We’ve been reporting on the Recovery Board’s $9.5 million award last week to Smartronics for the redesign of Recovery.gov, the Obama administration’s Web site that seeks to provide transparency — and therefore accountability — for the $787 billion stimulus package. [DorobekInsider rounding up the criticisms… and DorobekInsider on the responding to those questions…]
Recovery Board Chairman Earl E. Devaney
Today on Federal News Radio 1500 AM’s Daily Debrief with Chris Dorobek and Amy Morris,...
“There’s an entire infrastructure to be built. There’s connectivity with other Web sites. There’s the security piece, the backup piece and there’s a whole host of things that are being done here and I would submit to you that these kinds of endeavors usually do cost this much. We’re not simply putting out a visually more pleasing Web site.”
He also tells Federal News Radio that the board asked GSA to conduct the competition and that he didn’t — and doesn’t — know about the finalists other then the fact that Smartronics won.
“We went to GSA — I personally went to the head of GSA and asked for their best person — and their chief procurement executive is the one that oversees this whole process. So, he selected . . . a team to come in from Texas to do this. So they put their best people on it and ran it in the best competitive way they know how to run one. I’m sure cost was one of the criteria, but certainly not the sole criteria, that led to the selection.”
I should note that I have asked GSA to make somebody available for comment. According to NextGov’s Aliya Sternstein quotes GSA officials saying… essentially no comment — in a fancy way.
GSA spokesman Robert Lesino on Friday said the agency is restricted from providing details, including the names of the other bidders and copies of proposals, due to “procurement sensitivity and acquisition regulation.”
Lesino pointed out that the June pre-solicitation notice was posted on the Federal Business Opportunities Web site. “In order to expedite the award of the contract, the previously competed Alliant governmentwide acquisition contract was used,” he said.
GSA today seems to be relenting to some degree. GSA officials told Sternstein today that they would release a redacted version of the contract next week. That is a good step, but, frankly, it isn’t enough. GSA is also going to have to provide insight about the thinking behind the contracting method — using the Alliant GWAC — and provide the decision criteria. When you are dealing with a contract for the Recovery and Transparency Board, this simply isn’t business as usual — and after the fact, it doesn’t injure anybody to say how many bids were received, whether GSA selected the low bidder, and how that decision was made.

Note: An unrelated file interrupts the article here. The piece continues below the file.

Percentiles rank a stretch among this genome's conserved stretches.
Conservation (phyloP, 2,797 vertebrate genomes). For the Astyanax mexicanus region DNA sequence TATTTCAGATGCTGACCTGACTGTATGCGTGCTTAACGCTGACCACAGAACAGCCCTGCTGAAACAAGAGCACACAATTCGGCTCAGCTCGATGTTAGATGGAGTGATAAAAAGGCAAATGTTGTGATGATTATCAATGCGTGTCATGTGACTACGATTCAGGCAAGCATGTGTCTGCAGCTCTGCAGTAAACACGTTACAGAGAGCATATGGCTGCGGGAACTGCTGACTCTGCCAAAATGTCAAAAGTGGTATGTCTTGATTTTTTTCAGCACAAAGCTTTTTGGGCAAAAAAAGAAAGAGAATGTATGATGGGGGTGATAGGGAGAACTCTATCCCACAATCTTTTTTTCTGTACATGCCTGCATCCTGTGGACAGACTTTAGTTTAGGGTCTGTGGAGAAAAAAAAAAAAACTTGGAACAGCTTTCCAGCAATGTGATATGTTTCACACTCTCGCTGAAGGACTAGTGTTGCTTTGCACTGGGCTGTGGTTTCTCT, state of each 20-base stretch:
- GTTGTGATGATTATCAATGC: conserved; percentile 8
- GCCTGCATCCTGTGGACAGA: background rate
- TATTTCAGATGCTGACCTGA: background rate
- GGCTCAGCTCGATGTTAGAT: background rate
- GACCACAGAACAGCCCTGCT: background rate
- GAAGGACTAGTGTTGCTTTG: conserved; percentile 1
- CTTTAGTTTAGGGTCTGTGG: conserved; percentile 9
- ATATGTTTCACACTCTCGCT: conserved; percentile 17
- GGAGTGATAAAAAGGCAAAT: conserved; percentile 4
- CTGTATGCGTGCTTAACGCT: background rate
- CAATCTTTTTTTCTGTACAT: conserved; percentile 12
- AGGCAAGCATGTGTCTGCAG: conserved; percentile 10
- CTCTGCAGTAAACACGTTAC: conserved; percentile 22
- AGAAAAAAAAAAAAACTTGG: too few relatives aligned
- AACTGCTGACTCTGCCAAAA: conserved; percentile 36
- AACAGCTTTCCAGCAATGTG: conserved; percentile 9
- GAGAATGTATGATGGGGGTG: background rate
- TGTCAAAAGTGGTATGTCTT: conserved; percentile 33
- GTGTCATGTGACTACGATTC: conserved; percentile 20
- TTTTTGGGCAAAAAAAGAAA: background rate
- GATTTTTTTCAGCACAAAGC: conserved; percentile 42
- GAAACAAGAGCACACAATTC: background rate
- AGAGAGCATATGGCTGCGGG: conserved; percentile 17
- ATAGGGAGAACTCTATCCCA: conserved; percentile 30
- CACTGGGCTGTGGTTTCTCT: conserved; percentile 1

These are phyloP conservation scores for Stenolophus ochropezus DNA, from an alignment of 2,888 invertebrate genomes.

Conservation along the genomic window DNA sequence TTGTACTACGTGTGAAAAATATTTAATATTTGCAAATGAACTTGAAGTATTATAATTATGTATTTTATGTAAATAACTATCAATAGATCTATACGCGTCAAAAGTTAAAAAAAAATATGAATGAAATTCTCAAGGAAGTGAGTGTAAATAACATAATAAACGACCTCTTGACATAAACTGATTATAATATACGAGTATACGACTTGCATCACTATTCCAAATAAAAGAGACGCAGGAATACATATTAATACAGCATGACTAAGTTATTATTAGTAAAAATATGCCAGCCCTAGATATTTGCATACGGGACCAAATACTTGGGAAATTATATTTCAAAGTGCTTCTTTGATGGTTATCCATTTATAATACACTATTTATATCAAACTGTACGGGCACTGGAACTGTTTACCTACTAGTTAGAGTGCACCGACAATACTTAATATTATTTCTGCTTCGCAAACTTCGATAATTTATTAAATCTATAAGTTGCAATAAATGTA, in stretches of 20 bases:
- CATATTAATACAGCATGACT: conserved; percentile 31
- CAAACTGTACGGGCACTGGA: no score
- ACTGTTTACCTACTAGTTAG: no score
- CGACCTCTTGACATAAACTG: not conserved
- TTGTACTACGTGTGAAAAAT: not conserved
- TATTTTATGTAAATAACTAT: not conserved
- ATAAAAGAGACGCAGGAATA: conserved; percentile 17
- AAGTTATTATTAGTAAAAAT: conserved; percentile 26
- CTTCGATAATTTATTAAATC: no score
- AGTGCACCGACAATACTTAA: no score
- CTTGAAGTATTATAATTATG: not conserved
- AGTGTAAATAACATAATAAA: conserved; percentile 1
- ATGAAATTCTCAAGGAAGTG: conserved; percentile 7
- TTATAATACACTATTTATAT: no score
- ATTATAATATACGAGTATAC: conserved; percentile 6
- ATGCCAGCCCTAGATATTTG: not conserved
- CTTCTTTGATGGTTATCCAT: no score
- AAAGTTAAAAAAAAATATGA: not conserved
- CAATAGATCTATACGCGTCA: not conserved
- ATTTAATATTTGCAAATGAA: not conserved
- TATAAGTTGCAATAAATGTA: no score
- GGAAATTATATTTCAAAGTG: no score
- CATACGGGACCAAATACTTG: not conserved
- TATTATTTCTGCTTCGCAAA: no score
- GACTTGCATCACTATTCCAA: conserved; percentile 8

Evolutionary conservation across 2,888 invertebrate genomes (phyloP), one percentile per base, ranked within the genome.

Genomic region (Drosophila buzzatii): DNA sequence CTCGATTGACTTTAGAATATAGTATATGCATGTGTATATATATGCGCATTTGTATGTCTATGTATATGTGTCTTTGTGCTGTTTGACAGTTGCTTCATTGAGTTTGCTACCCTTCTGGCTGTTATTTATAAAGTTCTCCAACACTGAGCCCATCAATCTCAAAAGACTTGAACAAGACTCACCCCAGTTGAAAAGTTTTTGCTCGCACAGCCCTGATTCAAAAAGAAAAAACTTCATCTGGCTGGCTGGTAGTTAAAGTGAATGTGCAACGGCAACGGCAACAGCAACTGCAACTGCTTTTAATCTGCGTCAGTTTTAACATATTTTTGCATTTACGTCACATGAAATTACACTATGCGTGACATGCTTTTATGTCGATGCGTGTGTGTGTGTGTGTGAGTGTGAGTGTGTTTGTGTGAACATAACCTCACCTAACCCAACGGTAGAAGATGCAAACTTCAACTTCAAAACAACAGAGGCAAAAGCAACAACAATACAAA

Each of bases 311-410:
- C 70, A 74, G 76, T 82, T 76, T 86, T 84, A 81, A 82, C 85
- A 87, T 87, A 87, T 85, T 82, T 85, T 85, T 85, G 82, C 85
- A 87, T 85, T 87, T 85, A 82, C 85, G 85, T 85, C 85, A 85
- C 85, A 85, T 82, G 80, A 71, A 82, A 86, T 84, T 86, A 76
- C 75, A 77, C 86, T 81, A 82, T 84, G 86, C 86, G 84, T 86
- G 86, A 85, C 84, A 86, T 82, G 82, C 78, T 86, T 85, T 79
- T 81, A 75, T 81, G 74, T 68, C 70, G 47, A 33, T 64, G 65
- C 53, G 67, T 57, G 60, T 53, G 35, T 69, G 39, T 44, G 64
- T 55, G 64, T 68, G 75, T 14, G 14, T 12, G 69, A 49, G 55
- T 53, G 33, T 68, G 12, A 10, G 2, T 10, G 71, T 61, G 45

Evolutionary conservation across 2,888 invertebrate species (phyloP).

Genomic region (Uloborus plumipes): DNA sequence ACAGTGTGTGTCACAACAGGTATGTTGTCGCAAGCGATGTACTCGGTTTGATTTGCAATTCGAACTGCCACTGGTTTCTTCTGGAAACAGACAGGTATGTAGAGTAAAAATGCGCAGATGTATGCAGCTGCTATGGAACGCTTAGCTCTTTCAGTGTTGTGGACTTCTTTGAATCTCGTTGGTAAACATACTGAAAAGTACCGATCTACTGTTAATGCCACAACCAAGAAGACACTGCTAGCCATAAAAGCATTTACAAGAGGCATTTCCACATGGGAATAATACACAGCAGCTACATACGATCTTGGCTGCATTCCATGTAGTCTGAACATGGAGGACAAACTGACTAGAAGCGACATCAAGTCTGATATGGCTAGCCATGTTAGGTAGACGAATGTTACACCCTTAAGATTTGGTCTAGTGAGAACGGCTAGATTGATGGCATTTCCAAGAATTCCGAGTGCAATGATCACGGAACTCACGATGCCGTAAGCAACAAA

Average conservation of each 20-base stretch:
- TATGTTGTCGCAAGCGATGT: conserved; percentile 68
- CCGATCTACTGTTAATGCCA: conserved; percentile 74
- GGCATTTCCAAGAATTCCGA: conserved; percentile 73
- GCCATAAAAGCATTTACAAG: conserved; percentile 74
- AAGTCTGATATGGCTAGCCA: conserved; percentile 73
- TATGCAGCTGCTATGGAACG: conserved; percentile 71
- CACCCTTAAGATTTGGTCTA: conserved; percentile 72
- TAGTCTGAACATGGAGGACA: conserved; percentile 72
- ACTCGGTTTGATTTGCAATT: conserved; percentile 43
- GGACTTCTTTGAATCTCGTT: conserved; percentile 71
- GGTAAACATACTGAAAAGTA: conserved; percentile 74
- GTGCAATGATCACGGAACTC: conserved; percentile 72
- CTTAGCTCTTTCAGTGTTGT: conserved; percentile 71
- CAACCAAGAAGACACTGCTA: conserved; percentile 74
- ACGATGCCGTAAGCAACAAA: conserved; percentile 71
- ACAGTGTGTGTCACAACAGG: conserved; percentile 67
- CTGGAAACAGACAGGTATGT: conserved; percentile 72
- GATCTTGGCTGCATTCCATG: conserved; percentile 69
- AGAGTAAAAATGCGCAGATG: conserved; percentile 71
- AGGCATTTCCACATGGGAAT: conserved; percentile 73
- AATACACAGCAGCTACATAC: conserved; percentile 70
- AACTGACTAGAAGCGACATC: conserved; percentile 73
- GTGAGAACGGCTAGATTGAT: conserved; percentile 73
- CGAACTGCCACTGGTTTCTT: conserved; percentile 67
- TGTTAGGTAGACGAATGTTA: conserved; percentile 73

To be honest, I’m a bit surprised that the Recovery Board was not actively involved in the contracting process — and I’m not sure why GSA contractors would not require that the Recovery Board — their client — be fully and actively involved in the contracting decisions. Given that the Recovery.gov Web site is at the heart of thetransparency — and accountability — I’m not sure one would want to outsource the entire contracting process.
All of that being said, I was really happy that the Recovery Board decided to speak out. It was an important step. I was the first time I had spoken to Devaney, but people I know and trust have nothing but good things to say about him. He skills seem perfectly suited for what is a very difficult job.
As I said earlier, I don’t think that the open government advocates are out to get the Recovery Board. To the contrary, they want to help — and my sense is that they can be helpful.
To that end, we specifically asked Devaney to talk about what it is like to be on the front lines of transparency — to the point that the organization is almost bludgeoned by the term “transparency.” And he asked for people to be patient with the board. Just like the rest of us, they are learning — and this has never been done before.
There are many lessons to be learned hear about transparency — and how it operates in the real world — that will be fodder for discussion. In my Signal column in May, I wrote that transparency is a means to an end, not an end in and of itself. And, frankly, what I said then continues to be true: “The word is something akin to a Rorschach test—everybody sees transparency very differently. Each person has very different ways of defining what transparency means and how it can be implemented.